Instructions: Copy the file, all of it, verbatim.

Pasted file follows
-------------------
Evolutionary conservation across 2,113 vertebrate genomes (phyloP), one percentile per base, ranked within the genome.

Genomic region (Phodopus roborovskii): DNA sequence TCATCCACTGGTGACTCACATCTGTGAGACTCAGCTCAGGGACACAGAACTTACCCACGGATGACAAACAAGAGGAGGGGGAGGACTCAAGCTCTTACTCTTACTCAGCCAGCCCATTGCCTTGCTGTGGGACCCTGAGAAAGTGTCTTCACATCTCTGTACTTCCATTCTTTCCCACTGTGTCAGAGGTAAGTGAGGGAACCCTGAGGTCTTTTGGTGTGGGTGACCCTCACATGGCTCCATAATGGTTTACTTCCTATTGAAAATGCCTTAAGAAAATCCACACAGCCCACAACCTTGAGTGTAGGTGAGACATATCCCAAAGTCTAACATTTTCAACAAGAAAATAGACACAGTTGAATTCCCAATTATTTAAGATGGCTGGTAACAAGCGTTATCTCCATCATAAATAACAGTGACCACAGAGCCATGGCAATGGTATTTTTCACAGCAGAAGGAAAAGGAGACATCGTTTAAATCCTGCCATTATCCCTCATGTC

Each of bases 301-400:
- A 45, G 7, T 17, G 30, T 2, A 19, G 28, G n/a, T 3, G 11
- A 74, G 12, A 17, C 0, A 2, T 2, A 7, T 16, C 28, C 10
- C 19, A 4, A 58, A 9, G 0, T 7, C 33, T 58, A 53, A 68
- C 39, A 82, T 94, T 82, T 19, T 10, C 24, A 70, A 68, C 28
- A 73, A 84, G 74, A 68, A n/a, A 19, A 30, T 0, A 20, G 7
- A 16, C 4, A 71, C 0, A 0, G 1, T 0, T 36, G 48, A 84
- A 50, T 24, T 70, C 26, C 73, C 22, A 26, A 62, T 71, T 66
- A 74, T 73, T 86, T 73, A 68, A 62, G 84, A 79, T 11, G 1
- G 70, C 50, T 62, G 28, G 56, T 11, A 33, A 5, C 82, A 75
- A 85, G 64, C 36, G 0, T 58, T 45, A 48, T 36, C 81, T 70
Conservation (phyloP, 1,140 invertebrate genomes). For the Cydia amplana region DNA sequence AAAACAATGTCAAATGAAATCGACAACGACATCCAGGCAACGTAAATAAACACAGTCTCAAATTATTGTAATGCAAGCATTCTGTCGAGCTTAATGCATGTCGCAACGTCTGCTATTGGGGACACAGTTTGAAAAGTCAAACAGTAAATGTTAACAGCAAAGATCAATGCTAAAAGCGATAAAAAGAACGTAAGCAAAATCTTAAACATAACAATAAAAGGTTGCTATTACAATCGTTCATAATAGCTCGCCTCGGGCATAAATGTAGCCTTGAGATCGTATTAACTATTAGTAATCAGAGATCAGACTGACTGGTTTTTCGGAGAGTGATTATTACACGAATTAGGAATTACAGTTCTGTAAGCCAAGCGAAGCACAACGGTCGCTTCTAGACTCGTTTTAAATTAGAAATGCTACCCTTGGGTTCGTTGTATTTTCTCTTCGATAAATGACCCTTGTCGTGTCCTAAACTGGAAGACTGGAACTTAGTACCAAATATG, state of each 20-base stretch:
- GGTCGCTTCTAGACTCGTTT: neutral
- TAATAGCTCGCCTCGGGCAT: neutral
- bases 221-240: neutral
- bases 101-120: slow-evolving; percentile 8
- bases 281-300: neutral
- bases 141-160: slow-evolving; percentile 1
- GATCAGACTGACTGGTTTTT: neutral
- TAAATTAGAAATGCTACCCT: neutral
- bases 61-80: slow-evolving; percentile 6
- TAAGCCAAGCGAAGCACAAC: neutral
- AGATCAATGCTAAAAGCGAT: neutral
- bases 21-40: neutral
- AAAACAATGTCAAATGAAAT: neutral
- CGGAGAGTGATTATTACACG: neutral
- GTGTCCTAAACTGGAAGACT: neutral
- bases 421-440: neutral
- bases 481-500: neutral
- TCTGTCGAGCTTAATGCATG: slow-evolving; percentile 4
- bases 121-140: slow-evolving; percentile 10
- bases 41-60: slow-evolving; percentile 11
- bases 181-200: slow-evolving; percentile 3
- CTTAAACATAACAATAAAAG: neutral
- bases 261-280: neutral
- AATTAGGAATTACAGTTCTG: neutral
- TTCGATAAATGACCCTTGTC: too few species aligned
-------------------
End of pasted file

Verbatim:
Evolutionary conservation across 2,113 vertebrate genomes (phyloP), one percentile per base, ranked within the genome.

Genomic region (Phodopus roborovskii): DNA sequence TCATCCACTGGTGACTCACATCTGTGAGACTCAGCTCAGGGACACAGAACTTACCCACGGATGACAAACAAGAGGAGGGGGAGGACTCAAGCTCTTACTCTTACTCAGCCAGCCCATTGCCTTGCTGTGGGACCCTGAGAAAGTGTCTTCACATCTCTGTACTTCCATTCTTTCCCACTGTGTCAGAGGTAAGTGAGGGAACCCTGAGGTCTTTTGGTGTGGGTGACCCTCACATGGCTCCATAATGGTTTACTTCCTATTGAAAATGCCTTAAGAAAATCCACACAGCCCACAACCTTGAGTGTAGGTGAGACATATCCCAAAGTCTAACATTTTCAACAAGAAAATAGACACAGTTGAATTCCCAATTATTTAAGATGGCTGGTAACAAGCGTTATCTCCATCATAAATAACAGTGACCACAGAGCCATGGCAATGGTATTTTTCACAGCAGAAGGAAAAGGAGACATCGTTTAAATCCTGCCATTATCCCTCATGTC

Each of bases 301-400:
- A 45, G 7, T 17, G 30, T 2, A 19, G 28, G n/a, T 3, G 11
- A 74, G 12, A 17, C 0, A 2, T 2, A 7, T 16, C 28, C 10
- C 19, A 4, A 58, A 9, G 0, T 7, C 33, T 58, A 53, A 68
- C 39, A 82, T 94, T 82, T 19, T 10, C 24, A 70, A 68, C 28
- A 73, A 84, G 74, A 68, A n/a, A 19, A 30, T 0, A 20, G 7
- A 16, C 4, A 71, C 0, A 0, G 1, T 0, T 36, G 48, A 84
- A 50, T 24, T 70, C 26, C 73, C 22, A 26, A 62, T 71, T 66
- A 74, T 73, T 86, T 73, A 68, A 62, G 84, A 79, T 11, G 1
- G 70, C 50, T 62, G 28, G 56, T 11, A 33, A 5, C 82, A 75
- A 85, G 64, C 36, G 0, T 58, T 45, A 48, T 36, C 81, T 70
Conservation (phyloP, 1,140 invertebrate genomes). For the Cydia amplana region DNA sequence AAAACAATGTCAAATGAAATCGACAACGACATCCAGGCAACGTAAATAAACACAGTCTCAAATTATTGTAATGCAAGCATTCTGTCGAGCTTAATGCATGTCGCAACGTCTGCTATTGGGGACACAGTTTGAAAAGTCAAACAGTAAATGTTAACAGCAAAGATCAATGCTAAAAGCGATAAAAAGAACGTAAGCAAAATCTTAAACATAACAATAAAAGGTTGCTATTACAATCGTTCATAATAGCTCGCCTCGGGCATAAATGTAGCCTTGAGATCGTATTAACTATTAGTAATCAGAGATCAGACTGACTGGTTTTTCGGAGAGTGATTATTACACGAATTAGGAATTACAGTTCTGTAAGCCAAGCGAAGCACAACGGTCGCTTCTAGACTCGTTTTAAATTAGAAATGCTACCCTTGGGTTCGTTGTATTTTCTCTTCGATAAATGACCCTTGTCGTGTCCTAAACTGGAAGACTGGAACTTAGTACCAAATATG, state of each 20-base stretch:
- GGTCGCTTCTAGACTCGTTT: neutral
- TAATAGCTCGCCTCGGGCAT: neutral
- bases 221-240: neutral
- bases 101-120: slow-evolving; percentile 8
- bases 281-300: neutral
- bases 141-160: slow-evolving; percentile 1
- GATCAGACTGACTGGTTTTT: neutral
- TAAATTAGAAATGCTACCCT: neutral
- bases 61-80: slow-evolving; percentile 6
- TAAGCCAAGCGAAGCACAAC: neutral
- AGATCAATGCTAAAAGCGAT: neutral
- bases 21-40: neutral
- AAAACAATGTCAAATGAAAT: neutral
- CGGAGAGTGATTATTACACG: neutral
- GTGTCCTAAACTGGAAGACT: neutral
- bases 421-440: neutral
- bases 481-500: neutral
- TCTGTCGAGCTTAATGCATG: slow-evolving; percentile 4
- bases 121-140: slow-evolving; percentile 10
- bases 41-60: slow-evolving; percentile 11
- bases 181-200: slow-evolving; percentile 3
- CTTAAACATAACAATAAAAG: neutral
- bases 261-280: neutral
- AATTAGGAATTACAGTTCTG: neutral
- TTCGATAAATGACCCTTGTC: too few species aligned